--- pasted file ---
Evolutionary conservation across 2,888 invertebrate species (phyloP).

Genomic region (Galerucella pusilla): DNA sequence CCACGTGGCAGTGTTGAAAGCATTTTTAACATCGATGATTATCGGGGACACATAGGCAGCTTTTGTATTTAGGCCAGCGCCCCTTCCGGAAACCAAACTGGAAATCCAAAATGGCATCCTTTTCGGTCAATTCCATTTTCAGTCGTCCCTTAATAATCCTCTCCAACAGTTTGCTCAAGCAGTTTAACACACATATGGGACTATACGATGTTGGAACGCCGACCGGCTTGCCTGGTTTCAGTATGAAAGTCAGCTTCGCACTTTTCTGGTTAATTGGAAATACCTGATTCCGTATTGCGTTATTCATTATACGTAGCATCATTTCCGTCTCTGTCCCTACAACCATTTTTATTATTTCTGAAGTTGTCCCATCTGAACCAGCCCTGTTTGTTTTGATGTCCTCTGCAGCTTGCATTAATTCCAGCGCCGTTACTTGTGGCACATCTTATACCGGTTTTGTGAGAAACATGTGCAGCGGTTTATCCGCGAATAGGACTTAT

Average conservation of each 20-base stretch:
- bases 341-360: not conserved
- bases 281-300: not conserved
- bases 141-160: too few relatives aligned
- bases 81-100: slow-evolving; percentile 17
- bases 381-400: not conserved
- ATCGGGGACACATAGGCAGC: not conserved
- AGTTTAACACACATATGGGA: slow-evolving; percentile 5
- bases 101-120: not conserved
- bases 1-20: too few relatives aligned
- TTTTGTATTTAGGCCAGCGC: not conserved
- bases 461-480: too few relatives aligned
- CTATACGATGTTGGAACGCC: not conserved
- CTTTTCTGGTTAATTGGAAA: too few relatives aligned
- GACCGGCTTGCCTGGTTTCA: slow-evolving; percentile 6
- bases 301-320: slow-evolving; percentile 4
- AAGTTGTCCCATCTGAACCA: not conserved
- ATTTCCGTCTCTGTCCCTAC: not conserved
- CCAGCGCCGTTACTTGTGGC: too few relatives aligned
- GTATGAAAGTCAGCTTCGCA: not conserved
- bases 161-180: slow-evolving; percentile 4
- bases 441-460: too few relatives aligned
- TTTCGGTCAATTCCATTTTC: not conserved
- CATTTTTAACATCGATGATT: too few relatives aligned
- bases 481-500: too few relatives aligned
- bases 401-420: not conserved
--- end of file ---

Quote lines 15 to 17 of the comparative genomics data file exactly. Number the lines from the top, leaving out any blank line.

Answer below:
- CTATACGATGTTGGAACGCC: not conserved
- CTTTTCTGGTTAATTGGAAA: too few relatives aligned
- GACCGGCTTGCCTGGTTTCA: slow-evolving; percentile 6